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Horse too straight?

From: Kimberly

Hi Jessica!

As you know, Sammi (my mare) is now sold and happy and bringing home many ribbons as a hunter. I'm working with a TB cross/? gelding right now, and he has some conformational problems. He's five and has been pretty much ridden western when he was broke out. The people that I got him from had him for about 2 months, where they stuck a pelham bit in his mouth, put on some spurs, and threw him at 2'6 jumps (which he went over like the trooper he is). Now, I'm working with him on keeping his rythym and balance, and to show him that being ridden doesn't have to be uncomfortable and scary.

My question is this: Robyn is 16. 1 - 16. 2 hh, and is a little straight in his pasterns and a little straight behind. His shoulder angle is fairly good (it doesn't match his pastern angle), and I've had several people evaluate his movement and they all say that his straightness doesn't seem to bother him. What kind of things should I be aware of with these conformational "challenges" and what can I do to make sure he lasts as an eventer for me? I'd appreciate any comments!



Hi Kim! Straight pasterns are usually slightly short pasterns, which tend to be strong, so that shouldn't be a problem for the horse. The longer the pastern, the more "cushiony" the ride, so it may be a problem for the rider -- but if you find his gaits comfortable, then that's okay.

You already know that he needs to be taken back to basics -- and not even taken "back" since he never got the basics in the first place. You need to start over with him, which you are doing. Walk, trot, canter, halt, stand. Straight lines, wide turns, circles, figure-eights, and transitions -- thousands and thousands of transitions, between gaits and within gaits. Once he has learned to relax and use himself confidently at all three gaits and through his transitions, you can reduce the size of the figures and begin again, then introduce a little lateral work. Plan to give the process a good six months -- or more. If you start now, by spring he should be strong and supple, and you can introduce ground poles and small jumps, and teach him to jump single fences, lines, and small courses over the summer. If all goes well, you could then take him to a baby novice event at the end of next summer.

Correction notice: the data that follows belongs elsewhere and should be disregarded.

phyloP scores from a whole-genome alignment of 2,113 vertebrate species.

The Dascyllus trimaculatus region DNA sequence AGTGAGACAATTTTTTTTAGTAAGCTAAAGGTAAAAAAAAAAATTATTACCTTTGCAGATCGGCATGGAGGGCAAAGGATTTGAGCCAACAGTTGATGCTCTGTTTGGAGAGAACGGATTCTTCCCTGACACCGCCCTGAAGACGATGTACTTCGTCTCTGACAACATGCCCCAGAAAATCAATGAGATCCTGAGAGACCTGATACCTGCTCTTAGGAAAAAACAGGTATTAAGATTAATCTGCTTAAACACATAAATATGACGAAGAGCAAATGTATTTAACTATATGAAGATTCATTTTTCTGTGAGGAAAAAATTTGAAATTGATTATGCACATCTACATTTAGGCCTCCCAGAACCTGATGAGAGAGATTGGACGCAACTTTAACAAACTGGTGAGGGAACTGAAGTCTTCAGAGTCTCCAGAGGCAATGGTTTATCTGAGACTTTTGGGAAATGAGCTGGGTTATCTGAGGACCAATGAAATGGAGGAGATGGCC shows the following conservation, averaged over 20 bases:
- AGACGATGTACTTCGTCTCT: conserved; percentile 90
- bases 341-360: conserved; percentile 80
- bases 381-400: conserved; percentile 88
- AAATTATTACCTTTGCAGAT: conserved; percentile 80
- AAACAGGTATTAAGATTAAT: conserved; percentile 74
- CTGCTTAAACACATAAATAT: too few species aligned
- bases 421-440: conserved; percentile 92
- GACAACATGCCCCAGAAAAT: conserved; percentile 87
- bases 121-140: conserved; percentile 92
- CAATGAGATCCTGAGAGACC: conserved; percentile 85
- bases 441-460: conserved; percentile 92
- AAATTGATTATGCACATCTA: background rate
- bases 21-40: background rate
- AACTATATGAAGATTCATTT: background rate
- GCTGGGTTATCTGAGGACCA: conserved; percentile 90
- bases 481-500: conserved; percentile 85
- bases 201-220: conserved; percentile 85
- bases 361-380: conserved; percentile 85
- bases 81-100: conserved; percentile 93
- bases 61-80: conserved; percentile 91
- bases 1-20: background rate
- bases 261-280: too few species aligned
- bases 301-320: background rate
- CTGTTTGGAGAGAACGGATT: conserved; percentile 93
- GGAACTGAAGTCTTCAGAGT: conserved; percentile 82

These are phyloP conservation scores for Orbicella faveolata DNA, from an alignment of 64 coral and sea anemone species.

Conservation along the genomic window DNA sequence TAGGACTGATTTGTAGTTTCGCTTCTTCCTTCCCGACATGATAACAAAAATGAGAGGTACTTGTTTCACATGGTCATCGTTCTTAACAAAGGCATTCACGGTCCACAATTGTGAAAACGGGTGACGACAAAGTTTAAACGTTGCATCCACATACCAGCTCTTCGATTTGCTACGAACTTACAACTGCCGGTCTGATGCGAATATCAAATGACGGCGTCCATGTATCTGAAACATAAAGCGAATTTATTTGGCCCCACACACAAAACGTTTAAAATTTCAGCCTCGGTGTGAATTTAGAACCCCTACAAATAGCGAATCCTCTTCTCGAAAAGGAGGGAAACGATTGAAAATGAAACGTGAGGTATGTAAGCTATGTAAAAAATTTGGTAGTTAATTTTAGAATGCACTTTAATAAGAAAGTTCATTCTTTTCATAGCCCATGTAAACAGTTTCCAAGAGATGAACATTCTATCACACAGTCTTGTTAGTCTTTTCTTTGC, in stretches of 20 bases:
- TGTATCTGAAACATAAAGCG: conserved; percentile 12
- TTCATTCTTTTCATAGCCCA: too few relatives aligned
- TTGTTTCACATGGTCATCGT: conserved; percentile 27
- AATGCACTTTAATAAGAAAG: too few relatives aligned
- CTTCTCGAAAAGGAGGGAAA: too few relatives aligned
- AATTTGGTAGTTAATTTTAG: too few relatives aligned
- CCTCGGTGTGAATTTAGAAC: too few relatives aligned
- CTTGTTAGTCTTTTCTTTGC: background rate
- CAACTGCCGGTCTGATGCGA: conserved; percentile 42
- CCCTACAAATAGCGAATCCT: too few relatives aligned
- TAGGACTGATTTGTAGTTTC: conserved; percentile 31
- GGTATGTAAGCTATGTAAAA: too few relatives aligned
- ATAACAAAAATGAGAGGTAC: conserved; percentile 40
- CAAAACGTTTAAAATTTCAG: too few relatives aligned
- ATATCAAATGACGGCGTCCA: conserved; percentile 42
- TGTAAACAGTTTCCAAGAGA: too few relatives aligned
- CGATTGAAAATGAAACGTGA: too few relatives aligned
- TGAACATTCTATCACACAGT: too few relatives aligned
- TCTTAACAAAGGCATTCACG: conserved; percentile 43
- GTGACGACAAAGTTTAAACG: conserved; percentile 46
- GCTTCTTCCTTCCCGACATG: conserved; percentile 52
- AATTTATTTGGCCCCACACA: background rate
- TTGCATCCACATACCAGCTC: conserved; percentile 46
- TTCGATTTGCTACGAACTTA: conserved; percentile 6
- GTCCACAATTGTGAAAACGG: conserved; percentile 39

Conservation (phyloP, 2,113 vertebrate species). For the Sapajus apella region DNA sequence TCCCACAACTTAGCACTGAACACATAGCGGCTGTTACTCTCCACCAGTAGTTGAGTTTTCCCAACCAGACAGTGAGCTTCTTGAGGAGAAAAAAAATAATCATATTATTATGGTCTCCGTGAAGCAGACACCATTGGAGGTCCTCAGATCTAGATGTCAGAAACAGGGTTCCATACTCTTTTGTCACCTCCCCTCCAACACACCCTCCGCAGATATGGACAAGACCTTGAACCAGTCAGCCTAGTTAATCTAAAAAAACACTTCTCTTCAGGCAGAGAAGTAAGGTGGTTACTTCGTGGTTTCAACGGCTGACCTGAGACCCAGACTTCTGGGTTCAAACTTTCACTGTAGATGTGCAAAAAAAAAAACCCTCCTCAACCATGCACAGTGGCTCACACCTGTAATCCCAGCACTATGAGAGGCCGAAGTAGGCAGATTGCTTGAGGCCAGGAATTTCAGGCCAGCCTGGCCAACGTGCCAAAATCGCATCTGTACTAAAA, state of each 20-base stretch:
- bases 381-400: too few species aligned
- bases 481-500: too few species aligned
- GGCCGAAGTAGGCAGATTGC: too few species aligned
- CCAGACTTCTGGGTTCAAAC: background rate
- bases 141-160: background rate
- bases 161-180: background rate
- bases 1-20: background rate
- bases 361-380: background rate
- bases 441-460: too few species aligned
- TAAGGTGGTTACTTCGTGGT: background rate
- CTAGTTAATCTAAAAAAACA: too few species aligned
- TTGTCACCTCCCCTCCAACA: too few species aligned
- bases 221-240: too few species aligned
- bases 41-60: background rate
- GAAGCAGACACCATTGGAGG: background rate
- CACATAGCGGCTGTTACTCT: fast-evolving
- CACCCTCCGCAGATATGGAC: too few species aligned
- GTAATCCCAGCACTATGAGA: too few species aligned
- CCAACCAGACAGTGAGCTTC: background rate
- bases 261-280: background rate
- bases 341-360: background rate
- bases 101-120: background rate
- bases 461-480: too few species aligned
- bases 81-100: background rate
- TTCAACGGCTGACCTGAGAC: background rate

If his straightness doesn't keep him from doing the progressive training I described, it isn't going to keep him from carrying you through some lower-level events. You can maximize his potential by working on his physical development and his soundness -- again, progressive systematic training is the answer. You won't change his conformation, but you can make it possible for him to move to the best of his ability -- and he may end up being a better horse than one that might be better-built but isn't properly trained and conditioned, and never reaches his potential. He will definitely be a better horse than he would have been if he were still with his previous owners!

The next time you go to watch an event, look hard at all the horses that you like the best: the ones that are strong and flexible and in good condition. I'm willing to bet that not ONE of them will have "perfect" conformation for eventing -- you'll find flaws. But a strong, fit, confident horse that knows his job can perform beautifully even if his angles aren't perfect. Robyn may not be as long-strided or as scopy as some horses with better angles, but as long as you are aware of his limitations, you can work to improve him. And soundness and attitude count more than basic conformation -- a beautifully-built unsound horse is not a safe horse to event, and neither is a confused, upset, over-faced horse. Work on developing Robyn's body and mind, take things slowly, and you'll do just fine.


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